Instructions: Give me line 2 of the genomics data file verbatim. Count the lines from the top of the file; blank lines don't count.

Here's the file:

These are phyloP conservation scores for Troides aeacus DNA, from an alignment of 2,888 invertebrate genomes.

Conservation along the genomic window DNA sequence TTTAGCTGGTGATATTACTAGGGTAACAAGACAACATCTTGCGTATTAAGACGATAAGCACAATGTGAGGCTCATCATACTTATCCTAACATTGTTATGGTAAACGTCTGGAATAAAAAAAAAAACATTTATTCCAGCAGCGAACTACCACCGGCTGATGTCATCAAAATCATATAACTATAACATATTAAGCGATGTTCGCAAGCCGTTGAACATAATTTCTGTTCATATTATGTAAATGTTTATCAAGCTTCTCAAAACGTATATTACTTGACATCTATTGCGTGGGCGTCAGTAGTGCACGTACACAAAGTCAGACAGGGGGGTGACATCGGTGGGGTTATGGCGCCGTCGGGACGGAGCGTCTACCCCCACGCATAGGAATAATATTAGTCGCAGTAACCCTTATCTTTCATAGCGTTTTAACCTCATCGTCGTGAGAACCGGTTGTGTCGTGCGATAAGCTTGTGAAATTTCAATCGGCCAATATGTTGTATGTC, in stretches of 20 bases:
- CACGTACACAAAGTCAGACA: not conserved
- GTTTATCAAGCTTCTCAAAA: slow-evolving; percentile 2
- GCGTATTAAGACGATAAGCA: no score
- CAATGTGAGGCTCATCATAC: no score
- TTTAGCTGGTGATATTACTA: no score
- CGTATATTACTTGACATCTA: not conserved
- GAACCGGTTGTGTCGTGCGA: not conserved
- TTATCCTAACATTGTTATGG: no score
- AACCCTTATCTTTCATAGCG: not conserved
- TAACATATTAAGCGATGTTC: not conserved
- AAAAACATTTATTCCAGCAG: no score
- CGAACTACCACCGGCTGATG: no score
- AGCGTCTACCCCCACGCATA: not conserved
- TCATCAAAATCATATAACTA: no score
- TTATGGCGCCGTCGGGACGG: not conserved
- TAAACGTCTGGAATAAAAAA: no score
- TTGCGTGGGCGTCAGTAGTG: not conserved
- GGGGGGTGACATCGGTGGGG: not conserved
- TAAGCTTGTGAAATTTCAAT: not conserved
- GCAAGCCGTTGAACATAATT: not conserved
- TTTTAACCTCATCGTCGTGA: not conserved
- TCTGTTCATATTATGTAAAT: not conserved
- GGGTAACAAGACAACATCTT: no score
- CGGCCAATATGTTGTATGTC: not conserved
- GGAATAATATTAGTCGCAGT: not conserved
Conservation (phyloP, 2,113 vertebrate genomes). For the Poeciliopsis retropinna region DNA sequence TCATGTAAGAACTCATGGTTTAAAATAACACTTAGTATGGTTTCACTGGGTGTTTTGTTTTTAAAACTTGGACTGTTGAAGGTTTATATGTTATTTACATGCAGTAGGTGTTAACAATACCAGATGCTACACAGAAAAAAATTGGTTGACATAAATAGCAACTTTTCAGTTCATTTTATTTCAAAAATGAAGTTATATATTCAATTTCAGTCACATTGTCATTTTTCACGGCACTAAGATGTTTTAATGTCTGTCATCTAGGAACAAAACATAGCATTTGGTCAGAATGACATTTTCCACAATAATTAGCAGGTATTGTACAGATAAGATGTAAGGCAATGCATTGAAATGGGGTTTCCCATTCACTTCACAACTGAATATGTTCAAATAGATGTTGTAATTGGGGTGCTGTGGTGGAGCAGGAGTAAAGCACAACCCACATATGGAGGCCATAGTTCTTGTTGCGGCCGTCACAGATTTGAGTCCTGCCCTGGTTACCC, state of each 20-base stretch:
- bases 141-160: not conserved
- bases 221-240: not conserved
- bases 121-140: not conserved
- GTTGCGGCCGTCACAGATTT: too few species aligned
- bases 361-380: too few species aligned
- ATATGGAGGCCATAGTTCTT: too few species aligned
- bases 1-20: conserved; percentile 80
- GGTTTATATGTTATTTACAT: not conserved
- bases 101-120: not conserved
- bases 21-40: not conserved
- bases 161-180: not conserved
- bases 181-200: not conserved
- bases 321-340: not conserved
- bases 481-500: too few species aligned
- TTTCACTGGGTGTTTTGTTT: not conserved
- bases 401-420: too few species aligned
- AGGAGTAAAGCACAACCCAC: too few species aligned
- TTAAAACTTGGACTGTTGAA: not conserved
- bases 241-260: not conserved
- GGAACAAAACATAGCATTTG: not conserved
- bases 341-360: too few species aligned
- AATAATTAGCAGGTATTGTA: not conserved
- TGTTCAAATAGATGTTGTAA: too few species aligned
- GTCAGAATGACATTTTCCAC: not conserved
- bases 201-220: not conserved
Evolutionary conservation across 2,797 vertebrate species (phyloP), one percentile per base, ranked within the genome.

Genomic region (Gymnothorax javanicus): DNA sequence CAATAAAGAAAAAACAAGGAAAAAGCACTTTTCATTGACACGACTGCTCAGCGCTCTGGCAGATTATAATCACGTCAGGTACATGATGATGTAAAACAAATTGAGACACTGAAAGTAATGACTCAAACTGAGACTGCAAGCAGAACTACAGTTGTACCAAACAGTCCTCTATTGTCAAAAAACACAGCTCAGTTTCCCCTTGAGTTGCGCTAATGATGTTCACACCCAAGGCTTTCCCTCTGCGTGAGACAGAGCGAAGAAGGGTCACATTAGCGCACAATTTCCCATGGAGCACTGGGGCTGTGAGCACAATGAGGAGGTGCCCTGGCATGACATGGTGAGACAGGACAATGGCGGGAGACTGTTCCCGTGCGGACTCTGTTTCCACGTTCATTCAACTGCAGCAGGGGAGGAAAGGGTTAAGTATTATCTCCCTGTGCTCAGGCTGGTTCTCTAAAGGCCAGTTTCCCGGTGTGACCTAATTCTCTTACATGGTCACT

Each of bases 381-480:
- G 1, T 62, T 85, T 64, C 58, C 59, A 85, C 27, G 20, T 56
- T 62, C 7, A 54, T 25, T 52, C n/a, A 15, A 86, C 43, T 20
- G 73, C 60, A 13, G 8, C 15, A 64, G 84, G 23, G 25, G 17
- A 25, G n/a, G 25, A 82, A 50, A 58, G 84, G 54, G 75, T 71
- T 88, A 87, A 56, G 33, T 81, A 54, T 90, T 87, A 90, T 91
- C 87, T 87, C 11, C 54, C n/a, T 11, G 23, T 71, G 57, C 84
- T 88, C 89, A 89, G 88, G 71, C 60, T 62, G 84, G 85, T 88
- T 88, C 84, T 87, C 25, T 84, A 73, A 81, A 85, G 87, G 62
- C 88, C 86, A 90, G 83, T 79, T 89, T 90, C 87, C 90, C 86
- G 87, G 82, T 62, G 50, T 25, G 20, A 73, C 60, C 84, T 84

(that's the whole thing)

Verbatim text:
Conservation along the genomic window DNA sequence TTTAGCTGGTGATATTACTAGGGTAACAAGACAACATCTTGCGTATTAAGACGATAAGCACAATGTGAGGCTCATCATACTTATCCTAACATTGTTATGGTAAACGTCTGGAATAAAAAAAAAAACATTTATTCCAGCAGCGAACTACCACCGGCTGATGTCATCAAAATCATATAACTATAACATATTAAGCGATGTTCGCAAGCCGTTGAACATAATTTCTGTTCATATTATGTAAATGTTTATCAAGCTTCTCAAAACGTATATTACTTGACATCTATTGCGTGGGCGTCAGTAGTGCACGTACACAAAGTCAGACAGGGGGGTGACATCGGTGGGGTTATGGCGCCGTCGGGACGGAGCGTCTACCCCCACGCATAGGAATAATATTAGTCGCAGTAACCCTTATCTTTCATAGCGTTTTAACCTCATCGTCGTGAGAACCGGTTGTGTCGTGCGATAAGCTTGTGAAATTTCAATCGGCCAATATGTTGTATGTC, in stretches of 20 bases: